Hybrid Gas, Solar and Storage Energy Systems Needed to Transition Africa Away from Coal

  • A combination of renewables, storage and flexible gas are needed to create a stable and resilient energy system that provides a reliable source of electricity while transitioning away from carbon-intensive coal-fired power, says marine and energy technology company Wärtsilä Energy’s Europe and Africa VP, Kenneth Engblom.

“Making such smart strategy decisions will lead to more resilient electricity systems and save billions of dollars in the process,” he said.

Engblom said Wärtsilä experts believed that, by 2030, the ideal energy mix in Africa would comprise a mix of flexible power plants based on internal combustion engines, large solar photovoltaic (PV) plants and storage solutions.

Wind and solar PV would complement one another well and, therefore, Engblom said an ideal system would incorporate both.

He said Africa needed cheap and reliable energy to support its developing economy. However, the continent suffered from poor electricity infrastructure despite increasing electricity demand. Moreover, global pressure to decarbonise had further complicated matters.

The upside was that Africa was home to significant renewable energy resources, such as sun, wind and water. Engblom said that, owing to the lower cost of building renewable energy capacity and the low cost of operating such technologies, many African governments had adopted ambitious renewable energy targets.

While renewable energies provided cheap electricity – which should be maximised as much as possible – they were inherently intermittent. Moreover, the demand for electricity also varied widely throughout the day, Engblom explained.

“To maintain a balanced system, flexible forms of electricity must be available to ramp up output at the same rate that wind or solar output fluctuates. Systems need to respond across different timeframes, from seconds, to minutes,” he said.

In a grid with a high renewable quotient, gas engines would be the “ideal” technology to provide both the baseload and peaking capacity to meet fluctuating energy demand, as well as balance the fluctuating renewable energy production, Engblom explained.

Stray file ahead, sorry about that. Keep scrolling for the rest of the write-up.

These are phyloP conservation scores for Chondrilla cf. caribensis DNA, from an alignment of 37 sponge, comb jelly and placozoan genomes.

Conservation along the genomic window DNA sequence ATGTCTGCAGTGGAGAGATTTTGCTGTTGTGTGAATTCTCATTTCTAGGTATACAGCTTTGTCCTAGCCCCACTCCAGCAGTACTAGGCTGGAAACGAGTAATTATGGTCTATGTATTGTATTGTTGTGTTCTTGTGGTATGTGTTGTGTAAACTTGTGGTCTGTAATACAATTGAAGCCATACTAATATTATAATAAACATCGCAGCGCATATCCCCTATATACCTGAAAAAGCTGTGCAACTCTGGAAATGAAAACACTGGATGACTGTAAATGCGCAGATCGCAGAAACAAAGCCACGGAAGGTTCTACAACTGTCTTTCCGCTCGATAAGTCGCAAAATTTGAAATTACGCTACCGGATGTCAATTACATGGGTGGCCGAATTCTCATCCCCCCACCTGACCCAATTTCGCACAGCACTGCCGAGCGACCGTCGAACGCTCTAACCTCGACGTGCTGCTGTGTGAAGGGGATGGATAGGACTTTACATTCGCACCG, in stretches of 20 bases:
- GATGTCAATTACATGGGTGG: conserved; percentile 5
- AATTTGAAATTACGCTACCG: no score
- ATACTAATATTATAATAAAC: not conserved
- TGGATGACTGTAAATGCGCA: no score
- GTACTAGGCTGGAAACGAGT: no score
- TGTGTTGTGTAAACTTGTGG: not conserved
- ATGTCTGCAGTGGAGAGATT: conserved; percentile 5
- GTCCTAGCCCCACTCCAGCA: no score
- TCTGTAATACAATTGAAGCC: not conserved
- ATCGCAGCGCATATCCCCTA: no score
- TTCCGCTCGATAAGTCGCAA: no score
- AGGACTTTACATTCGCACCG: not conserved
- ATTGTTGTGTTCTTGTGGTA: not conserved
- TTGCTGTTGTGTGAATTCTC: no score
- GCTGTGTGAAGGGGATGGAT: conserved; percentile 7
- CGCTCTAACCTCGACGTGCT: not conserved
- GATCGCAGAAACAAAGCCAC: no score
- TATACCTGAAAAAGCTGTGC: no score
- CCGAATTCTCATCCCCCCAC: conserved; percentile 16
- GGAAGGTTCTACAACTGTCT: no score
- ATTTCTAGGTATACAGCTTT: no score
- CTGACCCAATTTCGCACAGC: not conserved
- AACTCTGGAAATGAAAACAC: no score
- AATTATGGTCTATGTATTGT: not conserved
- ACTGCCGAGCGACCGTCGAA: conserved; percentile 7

“A lack of flexibility would incur a high indirect cost, as it would limit the amount of cheap renewable energy that can be economically integrated into the system,” he said.

Engblom believes that, using a hybrid approach, ambitious renewable objectives in Africa are not only achievable, but will also be optimal from a cost-system and grid stability point of view. However, it would be conditional on electricity systems being balanced by a sufficient amount of flexible thermal and storage capacity to counterbalance the intermittence of renewable energy.

Studies conducted by Wärtsilä in Nigeria, Senegal, Côte d’Ivoire and other countries globally – using advanced energy systems modelling – indicate that this strategy would provide efficiencies worth billions of dollars over the next few decades, he said.

Engblom said the most advanced African countries in terms of their decarbonisation journeys were South Africa, Morocco, Ethiopia, Egypt and Kenya, which are all ramping up investments in renewable energy and decarbonisation.

Wärtsilä provides solutions in energy storage, engine-based power plants and hybrid power plants. The company also provides a range of support services, including lifecycle services such as operation and maintenance.

The company’s flexible engine power plants are capable of running on 100% synthetic and carbon-neutral methane and methanol. They are also capable of using hydrogen or natural gas blends containing up to 25% hydrogen. Engblom said the company was developing a pure hydrogen solution as well.

He said that, while some might decry the burning of natural gas – since it is still a fossil fuel that emits some carbon dioxide – it is much cleaner than coal.

Moreover, Engblom said that denying Africa the opportunity to use gas at a grid level would introduce instability to the grid, which would lead to individual homes and businesses turning to diesel-powered generators. This would be far less environment-friendly and far more expensive.

Wärtsilä’s hybrid solutions combine energy storage and flexible engine power plants which can be integrated with renewable assets. Engblom said these solutions can provide considerable potential for fuel and cost savings.

The value of the energy produced by a hybrid power plant can be enhanced with the Wärtsilä GEMS Digital Energy Platform, which uses data-driven intelligence to monitor, control and optimise energy production at both site and portfolio levels.

The GEMS platform is a smart software platform that monitors, controls and optimises energy assets on both site and portfolio levels. The idea behind GEMS is to optimise system performance while reducing costs.

The platform also dynamically adapts to changes in the market conditions, thereby future-proofing energy assets.

Author: Bryan Groenendaal

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